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Second Circuit Finds Insurer’s 52-Day Delay in Disclaiming Coverage Did Not Violate Insurance Law Section 3420(d)(2)’s Timely Disclaimer Requirement

The court of appeals for the Second Circuit recently confirmed that a liability insurer that waits to deny coverage so that it can investigate the facts giving rise to the disclaimer will not be estopped from denying coverage under Insurance Law Section 3420(d)(2), provided that the insurer does not use the investigation as a tactic to delay the disclaimer. United Fin. Cas. Co. v. Country-Wide Ins. Co., No. 18-3022, 2019 WL 2724267 (2d Cir. July 1, 2019). Section 3420(d)(2) requires

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Texas Supreme Court Opens the Door for Statutory Damages After Appraisal

Good faith use of the appraisal process to resolve legitimate valuation disputes under a property policy is no longer an absolute defense under Texas law to claims for statutory delay damages. In a pair of decisions regarding appraisal, the Texas Supreme Court held that when appraisal is invoked after the commencement of litigation, the prompt payment of the award by an insurer precludes statutory bad faith claims under Chapter 541 of the Texas Insurance Code, but potentially allows for statutory

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When a Bad Apple Spoils the Bunch: An Appraiser’s Bias May Cost the Policyholder in the Long Run

In a long-awaited decision, Colorado’s highest court ruled a designated appraiser in a property insurance dispute must remain impartial and free from favoring one party over the other. Specifically, the Supreme Court held that the policy language required appraisers to be “unbiased, disinterested, and unswayed by personal interest.” This decision is a win for the insurance industry, although the Supreme Court created a framework that is certain to lead to disputes about an appraiser’s partiality in the future. The decision

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Part 1: The California Consumer Privacy Act — What Insurers Need to Know

Assembly Bill No. 375, better known as the California Consumer Privacy Act (CCPA), is likely the most robust and sweeping privacy law in the United States. This is not surprising as California is notoriously at the forefront of passing privacy legislation, even though close to 20 other states are also taking steps to pass similar legislation. The CCPA, which becomes effective January 1, 2020, creates a number of consumer rights regarding the collection, storage, selling, and processing of personal information,

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Florida Ends Waiting Game and Creates Statutory Right of Contribution for Defense Costs

While Florida’s new Omnibus Insurance Bill for the most part updates laws relating to Florida surplus lines, its provision relating to a right of contribution for defense costs will have far-reaching effects on Florida’s insurance industry, especially in the context of multiple-policy/insurer actions, construction defect claims, and premises liability claims. Florida House Bill 301, signed by the governor on June 18, 2019, creates Florida Statute Section 624.1055. This section effectively reverses the established prohibition in Florida for causes of action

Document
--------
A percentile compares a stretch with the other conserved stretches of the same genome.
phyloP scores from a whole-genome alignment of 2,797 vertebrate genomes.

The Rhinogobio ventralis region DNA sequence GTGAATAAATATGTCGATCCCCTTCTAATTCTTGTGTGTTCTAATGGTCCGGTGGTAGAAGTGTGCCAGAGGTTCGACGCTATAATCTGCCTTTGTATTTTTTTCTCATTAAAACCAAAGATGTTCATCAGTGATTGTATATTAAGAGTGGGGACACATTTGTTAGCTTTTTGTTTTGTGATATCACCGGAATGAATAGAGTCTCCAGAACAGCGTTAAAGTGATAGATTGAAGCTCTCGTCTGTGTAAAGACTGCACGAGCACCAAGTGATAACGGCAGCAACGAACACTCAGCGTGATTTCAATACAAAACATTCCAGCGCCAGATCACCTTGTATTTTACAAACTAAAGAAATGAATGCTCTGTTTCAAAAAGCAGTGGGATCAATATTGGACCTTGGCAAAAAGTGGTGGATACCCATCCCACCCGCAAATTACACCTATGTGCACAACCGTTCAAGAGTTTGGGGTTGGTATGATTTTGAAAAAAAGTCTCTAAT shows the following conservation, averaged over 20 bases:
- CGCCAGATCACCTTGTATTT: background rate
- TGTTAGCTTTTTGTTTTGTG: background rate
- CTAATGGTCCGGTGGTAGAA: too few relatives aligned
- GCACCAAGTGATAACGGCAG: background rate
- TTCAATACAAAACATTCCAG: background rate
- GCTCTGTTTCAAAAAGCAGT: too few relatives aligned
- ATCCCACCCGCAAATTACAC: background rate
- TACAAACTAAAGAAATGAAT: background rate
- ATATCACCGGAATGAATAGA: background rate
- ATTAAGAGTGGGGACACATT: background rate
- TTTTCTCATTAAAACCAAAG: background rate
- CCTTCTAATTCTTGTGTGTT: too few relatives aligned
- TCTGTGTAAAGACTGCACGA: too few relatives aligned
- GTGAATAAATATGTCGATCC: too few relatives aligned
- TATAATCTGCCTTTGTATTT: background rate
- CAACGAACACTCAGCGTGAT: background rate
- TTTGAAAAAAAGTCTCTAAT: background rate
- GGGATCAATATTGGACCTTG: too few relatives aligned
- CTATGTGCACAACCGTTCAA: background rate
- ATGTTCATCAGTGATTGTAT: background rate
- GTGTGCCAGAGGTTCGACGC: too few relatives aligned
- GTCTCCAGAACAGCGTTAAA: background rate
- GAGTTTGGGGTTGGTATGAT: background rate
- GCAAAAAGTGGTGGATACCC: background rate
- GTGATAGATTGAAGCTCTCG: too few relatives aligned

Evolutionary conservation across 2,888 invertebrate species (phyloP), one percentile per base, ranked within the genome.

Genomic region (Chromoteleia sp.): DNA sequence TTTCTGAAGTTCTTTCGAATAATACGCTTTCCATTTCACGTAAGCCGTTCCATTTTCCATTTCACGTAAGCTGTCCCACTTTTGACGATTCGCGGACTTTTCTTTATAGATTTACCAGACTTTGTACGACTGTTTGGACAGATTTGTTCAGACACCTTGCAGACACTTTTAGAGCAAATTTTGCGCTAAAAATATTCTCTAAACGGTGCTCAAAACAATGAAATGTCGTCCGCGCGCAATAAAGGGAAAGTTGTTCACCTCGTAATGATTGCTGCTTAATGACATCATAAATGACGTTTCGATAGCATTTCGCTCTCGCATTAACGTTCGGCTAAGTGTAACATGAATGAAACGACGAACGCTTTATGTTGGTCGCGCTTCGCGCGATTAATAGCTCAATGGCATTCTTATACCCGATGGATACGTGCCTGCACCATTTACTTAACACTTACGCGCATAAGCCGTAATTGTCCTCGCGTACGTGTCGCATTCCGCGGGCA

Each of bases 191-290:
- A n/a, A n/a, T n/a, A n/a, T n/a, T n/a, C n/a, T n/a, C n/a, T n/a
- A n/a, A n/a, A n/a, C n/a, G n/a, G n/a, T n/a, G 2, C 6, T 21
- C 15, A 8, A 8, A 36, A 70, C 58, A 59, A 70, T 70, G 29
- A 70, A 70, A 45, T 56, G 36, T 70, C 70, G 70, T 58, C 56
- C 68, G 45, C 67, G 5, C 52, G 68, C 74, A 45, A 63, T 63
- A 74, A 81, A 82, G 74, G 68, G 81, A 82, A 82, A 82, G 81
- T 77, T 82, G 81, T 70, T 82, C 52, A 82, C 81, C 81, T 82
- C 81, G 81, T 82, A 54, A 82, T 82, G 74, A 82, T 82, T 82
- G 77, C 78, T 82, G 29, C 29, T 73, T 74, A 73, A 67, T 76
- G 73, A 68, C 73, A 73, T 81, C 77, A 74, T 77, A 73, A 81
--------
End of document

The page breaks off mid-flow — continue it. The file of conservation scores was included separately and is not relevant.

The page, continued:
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Pennsylvania Federal Court Reinforces The Principle That Liability Policies Insure Against Legal Obligations Owed To Others

Defense and indemnity obligations owed under liability policies depend on the allegations made in the underlying lawsuit. In NVR, Inc. v. Motorists Mut. Ins. Co., 2019 WL 989393 (W.D. Pa. Mar. 1, 2019), NVR, an additional insured under a CGL policy sought coverage for two lawsuits that arose out of a heater explosion at a construction site. NVR was the defendant in personal injury litigation. In a separate lawsuit, NVR sought recovery for property damage that it incurred due to the

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Congratulations, World! Atmospheric CO2 Levels Have Not Been This High in the Past Three Million Years

The world set a new record in May 2019, at least on a human perspective. Atmospheric concentrations of CO2 reached 415.26 ppm on May 14, as recorded at the Mauna Loa Observatory in Hawaii, a level not seen in the past three million years. To put that into perspective, the last time atmospheric concentrations of CO2 were this high, there were no humans on Earth. This was the Pliocene Epoch, where global temperatures were on average 2-3°C (3.6-5.8°F) higher than today; the

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